I turned my eyes to the left and to the right. Naturally the classroom was surrounded by four walls. They were too close for my own comfort. The professor had not stopped lecturing, not even for a quick sup of coffee, for the past thirty seven minutes. I didn’t want to write anymore. Blue ink on white paper no longer appealed to me. My handwriting was skewed.
I glanced at my cell phone. Another hour before we would be dismissed. My mind wandered. They say magic is supposed to be the projection of the will to impact the physical world.
My eyes closed and I silently willed myself to appear beachside, alone with the seagulls, with warm sand and a cool breeze against my skin. In my mind I saw the clear sky, smelled the ocean air, heard the cries of the gulls, the movements on the water against the earth, my own breathing.
The slamming of the classroom door caused my eyes to involuntarily flick open. I was assaulted by the artificial light reflecting off the white walls and the pasty skin of my classmates. Artificial light terrorizing my own skin, burning and stinging. I wanted to rip the fucking skin off of my bones, peel and shred it and let my bones breath on their own.
The vibrations of the phone in my bag interrupted me from my sadistic reverie. I reached down, but instead of the phone I took out the book I had read from the class. Professors words still polluted the air, individual letters tearing around the room disjointed and recombining in midair, stuffing themselves in my ears, clogging my throat. I coughed.
The class book had a soft white cover. The lights above rippled across the plastic coated spine like clouds reflected in a pool. With a grimace I carelessly let the book fall out of my hand, landing on the tiled floor. The resulting smack of book on floor seemed to send up a mushroom cloud of opaque smoky sound, chasing away the letters in the air, hovering a moment before evaporating. Nobody noticed or cared, no eye blinked in acknowledgement of my slight disturbance. Bastards.
I clenched my fists, squeezing an imaginary cloth bag of plastic pellets. A red cloth bag sewn together with black thread. I imagined chucking the bag at a wall, perhaps knocking it down in a cloud of plaster dust. Enough, enough.
I traced the lines of the lips on my face, the hollows of my eyes, the curves of my brows. Though my fingernails were short clipped, I dug them into the skin by my left eye, deeper and deeper, slowly breaking through. I felt the blood start to fall down my cheek.
My skin peeled off amazingly well. The left side of my face was now bare, the bloody skin on the floor by my shoes. I’ll save the rest of my face for last, I thought to myself. Immediately I peeled the skin off my lower and upper arms. I struggled a bit with the hands, but found that I could just pull it off easily by tugging on my fingertips.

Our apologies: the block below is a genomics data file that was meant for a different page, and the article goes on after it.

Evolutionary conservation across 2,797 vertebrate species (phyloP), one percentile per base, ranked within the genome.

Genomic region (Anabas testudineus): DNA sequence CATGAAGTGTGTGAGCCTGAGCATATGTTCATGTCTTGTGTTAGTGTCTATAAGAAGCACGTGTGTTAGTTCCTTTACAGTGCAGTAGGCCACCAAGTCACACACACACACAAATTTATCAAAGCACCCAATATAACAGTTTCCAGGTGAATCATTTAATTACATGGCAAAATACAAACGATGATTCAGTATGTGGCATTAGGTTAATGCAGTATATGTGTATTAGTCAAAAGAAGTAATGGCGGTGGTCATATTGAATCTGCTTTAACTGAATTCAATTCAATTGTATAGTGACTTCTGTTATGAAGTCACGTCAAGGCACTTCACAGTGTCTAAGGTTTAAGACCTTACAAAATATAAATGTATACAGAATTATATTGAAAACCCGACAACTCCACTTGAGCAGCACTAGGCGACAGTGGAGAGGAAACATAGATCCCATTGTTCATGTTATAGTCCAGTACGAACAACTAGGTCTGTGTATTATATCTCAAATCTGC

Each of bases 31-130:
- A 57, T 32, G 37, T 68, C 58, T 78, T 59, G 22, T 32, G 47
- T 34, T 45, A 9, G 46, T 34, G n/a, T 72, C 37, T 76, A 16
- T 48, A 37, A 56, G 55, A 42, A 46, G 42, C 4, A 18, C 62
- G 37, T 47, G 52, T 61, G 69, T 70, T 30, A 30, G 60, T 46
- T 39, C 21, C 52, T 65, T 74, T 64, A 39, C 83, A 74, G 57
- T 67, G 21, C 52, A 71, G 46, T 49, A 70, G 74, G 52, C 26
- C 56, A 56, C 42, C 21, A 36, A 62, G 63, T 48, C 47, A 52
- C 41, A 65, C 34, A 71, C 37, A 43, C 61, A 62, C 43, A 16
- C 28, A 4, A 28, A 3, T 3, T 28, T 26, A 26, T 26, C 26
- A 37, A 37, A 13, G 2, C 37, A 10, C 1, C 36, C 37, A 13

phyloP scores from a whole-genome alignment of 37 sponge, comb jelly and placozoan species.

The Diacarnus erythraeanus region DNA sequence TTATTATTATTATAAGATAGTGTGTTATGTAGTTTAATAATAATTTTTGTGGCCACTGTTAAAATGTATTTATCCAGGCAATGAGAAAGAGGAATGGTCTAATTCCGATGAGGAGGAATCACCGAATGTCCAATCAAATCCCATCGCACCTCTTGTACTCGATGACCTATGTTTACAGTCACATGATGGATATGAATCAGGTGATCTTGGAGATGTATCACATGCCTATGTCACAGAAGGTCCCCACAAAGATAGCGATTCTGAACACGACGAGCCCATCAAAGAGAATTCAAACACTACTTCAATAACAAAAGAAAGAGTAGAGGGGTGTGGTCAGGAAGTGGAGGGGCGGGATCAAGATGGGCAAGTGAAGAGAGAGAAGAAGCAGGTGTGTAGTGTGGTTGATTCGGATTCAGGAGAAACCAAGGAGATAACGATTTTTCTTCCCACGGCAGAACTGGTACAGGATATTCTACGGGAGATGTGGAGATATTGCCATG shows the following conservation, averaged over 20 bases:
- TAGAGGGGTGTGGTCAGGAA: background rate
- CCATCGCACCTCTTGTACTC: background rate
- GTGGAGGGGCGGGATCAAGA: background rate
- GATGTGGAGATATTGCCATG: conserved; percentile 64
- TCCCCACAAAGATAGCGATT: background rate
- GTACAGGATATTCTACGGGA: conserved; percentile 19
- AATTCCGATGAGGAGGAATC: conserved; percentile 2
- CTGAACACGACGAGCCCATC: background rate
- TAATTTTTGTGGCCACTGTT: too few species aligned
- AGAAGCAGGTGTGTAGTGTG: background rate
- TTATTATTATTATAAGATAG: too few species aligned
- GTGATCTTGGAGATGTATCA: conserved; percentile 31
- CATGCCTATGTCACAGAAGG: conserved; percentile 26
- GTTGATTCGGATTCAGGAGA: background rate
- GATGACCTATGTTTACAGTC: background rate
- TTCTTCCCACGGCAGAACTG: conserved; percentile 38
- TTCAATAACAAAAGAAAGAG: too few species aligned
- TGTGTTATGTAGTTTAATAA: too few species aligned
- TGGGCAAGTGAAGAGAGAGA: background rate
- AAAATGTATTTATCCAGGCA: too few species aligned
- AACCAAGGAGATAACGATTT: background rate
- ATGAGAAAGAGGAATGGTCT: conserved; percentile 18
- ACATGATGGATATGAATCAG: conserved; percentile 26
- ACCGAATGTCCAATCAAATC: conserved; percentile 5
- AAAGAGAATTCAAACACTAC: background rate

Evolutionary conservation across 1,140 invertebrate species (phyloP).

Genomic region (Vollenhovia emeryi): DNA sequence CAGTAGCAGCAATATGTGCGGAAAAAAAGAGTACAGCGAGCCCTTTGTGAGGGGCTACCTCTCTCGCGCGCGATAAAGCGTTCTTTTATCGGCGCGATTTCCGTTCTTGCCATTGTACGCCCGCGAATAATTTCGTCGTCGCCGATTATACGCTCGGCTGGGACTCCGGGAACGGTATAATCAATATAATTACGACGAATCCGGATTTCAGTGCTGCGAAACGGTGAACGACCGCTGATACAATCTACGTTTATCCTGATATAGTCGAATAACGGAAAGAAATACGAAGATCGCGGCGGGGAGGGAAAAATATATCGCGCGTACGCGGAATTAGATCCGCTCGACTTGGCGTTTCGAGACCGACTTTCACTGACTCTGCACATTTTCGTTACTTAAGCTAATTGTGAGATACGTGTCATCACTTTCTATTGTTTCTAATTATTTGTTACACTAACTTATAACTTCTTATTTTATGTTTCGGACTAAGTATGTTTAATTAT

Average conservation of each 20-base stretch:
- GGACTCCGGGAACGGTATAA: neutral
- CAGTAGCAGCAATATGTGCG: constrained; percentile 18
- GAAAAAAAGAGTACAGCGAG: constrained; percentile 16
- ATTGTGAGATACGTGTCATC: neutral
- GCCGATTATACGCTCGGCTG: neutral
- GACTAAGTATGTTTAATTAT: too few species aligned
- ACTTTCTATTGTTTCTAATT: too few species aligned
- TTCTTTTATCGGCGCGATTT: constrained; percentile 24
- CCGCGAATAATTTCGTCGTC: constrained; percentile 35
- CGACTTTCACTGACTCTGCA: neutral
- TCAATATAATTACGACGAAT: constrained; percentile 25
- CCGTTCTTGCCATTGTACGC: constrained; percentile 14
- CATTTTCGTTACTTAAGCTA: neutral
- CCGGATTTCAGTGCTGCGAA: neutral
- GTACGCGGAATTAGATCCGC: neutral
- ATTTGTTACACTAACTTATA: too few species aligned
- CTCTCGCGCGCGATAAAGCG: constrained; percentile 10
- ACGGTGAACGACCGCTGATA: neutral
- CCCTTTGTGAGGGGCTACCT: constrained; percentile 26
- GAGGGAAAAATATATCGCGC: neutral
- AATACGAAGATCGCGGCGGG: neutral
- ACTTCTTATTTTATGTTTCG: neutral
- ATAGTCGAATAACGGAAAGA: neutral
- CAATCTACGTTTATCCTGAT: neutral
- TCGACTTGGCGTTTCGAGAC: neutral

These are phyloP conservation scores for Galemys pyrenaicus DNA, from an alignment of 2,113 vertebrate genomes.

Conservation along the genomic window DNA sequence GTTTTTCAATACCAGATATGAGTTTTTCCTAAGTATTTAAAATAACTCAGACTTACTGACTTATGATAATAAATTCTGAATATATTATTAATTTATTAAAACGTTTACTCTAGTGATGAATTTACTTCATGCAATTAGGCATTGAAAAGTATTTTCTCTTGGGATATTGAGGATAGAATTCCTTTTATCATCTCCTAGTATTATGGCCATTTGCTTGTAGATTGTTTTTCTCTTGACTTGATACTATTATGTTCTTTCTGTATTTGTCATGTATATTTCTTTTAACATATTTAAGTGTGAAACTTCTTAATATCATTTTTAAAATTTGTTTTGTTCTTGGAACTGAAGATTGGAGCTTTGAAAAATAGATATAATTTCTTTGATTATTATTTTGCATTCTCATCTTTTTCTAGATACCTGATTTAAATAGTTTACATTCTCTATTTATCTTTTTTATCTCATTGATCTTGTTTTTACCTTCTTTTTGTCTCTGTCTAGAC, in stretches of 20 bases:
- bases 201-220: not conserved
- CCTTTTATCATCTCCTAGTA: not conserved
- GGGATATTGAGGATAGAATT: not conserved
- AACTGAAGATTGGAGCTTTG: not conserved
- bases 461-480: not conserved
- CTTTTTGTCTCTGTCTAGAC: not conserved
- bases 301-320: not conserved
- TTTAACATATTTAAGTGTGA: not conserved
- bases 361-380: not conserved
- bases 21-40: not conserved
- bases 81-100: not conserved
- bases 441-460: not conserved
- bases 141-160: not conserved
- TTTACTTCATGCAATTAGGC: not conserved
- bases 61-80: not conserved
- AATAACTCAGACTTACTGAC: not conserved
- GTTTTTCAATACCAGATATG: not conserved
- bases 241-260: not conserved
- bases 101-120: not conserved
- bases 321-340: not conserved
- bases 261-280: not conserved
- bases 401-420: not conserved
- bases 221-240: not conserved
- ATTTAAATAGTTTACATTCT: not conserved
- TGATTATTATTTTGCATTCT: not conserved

The smell did not exist. One would have thought that the disengaged human flesh lying on the floor, bloody and raw would have some awful stench, but no. Again no one seemed to notice.
The shoes came off. The pants came off along with my shirt. Once all the skin below my waist was gone, I unwrapped the skin on my neck, and finally lifted the final patch on my face. My scalp came off easily enough, and once my hair was on the floor, I sat there completely exposed, a sitting and breathing skeleton, bare bones absorbing the fluorescent lights. I got up, stepped over the maze of skin surrounding my chair, and stood before the wall. White painted brick, not cheap plaster. Strange. I inhaled, and threw myself full force against the wall. I felt it give way from the impact of my body and together we fell with a crash to the floor.
I heard screams piercing through the sandstorm of brick dust and paint chips swirling in the air. My bones became disjointed, my arms together to the right of my skull. I didn’t know where my legs were. One of my eyes had fallen out and probably lay crushed somewhere. Somehow I summoned the will to rotate my eye all the way around so I was staring into my brain. My vision darkened and I saw nothing.
The shouts and screams faded to a numbing silence, a faint ringing and buzzing sound. Then nothing. I hummed quietly to myself and discovered I couldn’t move, couldn’t feel. Then music.
My favorite song was stuck in my head.


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